This upstream cruise from Bagan to Mandalay has a four-night itinerary which gives you the chance to contemplate various spectacular landscapes with the slow sailing pace of the ship. If you travel downstream on the reverse route from Mandalay, it would just take three nights to reach Bagan. Some people might choose to take a flight to save time, but for me, nothing was comparable to the moments on that leisurely-progressing ship when it ploughed its way through the changing sandbars along the Irrawaddy River.
The Strand Cruise
This is a luxurious cruise indeed, totally different from the previous voyage on the ferry that I took. The cruise ship comprises of 27 suit cabins and provides wonderful services during 24 hours a day. From the moment you step aboard, you will be given comfortable flip-flops and have your shoes cleaned. You have to walk on barefoot a lot when visiting temples so it really not worth wearing expensive footwear. In addition, some expatriate friends living in Yangon told me that you can barely find a place selling shoelaces in this city.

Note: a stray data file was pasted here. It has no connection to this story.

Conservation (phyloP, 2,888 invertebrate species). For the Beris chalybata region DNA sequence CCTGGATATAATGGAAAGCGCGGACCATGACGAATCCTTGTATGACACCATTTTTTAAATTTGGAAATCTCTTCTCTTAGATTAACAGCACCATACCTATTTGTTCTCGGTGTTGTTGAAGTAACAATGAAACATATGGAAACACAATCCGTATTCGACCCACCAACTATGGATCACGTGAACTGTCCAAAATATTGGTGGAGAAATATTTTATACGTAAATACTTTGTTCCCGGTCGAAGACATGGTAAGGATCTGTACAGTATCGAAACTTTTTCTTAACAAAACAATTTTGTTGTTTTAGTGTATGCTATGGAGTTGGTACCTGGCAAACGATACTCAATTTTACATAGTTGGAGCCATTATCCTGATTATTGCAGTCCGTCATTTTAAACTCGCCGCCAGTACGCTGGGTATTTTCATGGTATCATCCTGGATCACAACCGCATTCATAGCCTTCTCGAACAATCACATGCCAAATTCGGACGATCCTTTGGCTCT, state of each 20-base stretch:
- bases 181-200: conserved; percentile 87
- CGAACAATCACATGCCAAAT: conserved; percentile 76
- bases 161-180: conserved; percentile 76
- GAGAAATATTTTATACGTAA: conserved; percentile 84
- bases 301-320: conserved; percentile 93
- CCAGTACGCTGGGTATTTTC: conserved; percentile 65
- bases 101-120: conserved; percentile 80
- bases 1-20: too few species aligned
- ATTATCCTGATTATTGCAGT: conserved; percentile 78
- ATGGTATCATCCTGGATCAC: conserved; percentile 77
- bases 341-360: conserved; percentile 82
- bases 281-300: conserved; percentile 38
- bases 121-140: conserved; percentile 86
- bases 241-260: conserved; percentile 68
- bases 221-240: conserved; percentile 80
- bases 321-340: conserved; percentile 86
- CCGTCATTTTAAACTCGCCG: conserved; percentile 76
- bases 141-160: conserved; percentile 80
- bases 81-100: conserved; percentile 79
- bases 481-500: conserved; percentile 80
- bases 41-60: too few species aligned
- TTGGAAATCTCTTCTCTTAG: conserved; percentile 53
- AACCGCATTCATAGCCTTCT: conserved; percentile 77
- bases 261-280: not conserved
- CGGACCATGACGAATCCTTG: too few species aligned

The only common feature between the ferry trip and the cruise was the rule that the used toilet paper should not be thrown directly into the toilet but into a basket placed in the bathroom. Many Western travelers found it gruesome, but this requirement can be encountered in many places across Asia. The cruise was on the same poetic river, but the experience on the Strand Cruise was somewhat different. The speed of the ship is really fast and its weight is also very light. There was the feeling that we could have stopped by any of those alluring shimmering beaches under the sandy slopes if the captain allowed.
The Strand Cruise is One of The Best Myanmar Luxury Cruise Ships With Pool
An atmosphere of happiness and casualness was formed inside the cruise ship. Before the launch of the Strand Cruise, the crew of the ship had spent many years searching for scenic landscape along the Irrawaddy River where their new ship could berth. We spent the first night at the side of a village in Bagan which was near the main road enough for convenient trips visiting the temples but still gave us the sense of local life when we wandered around the village. (Similar to India, Myanmar still has many places where people say no to the acceptance of cyber communication.)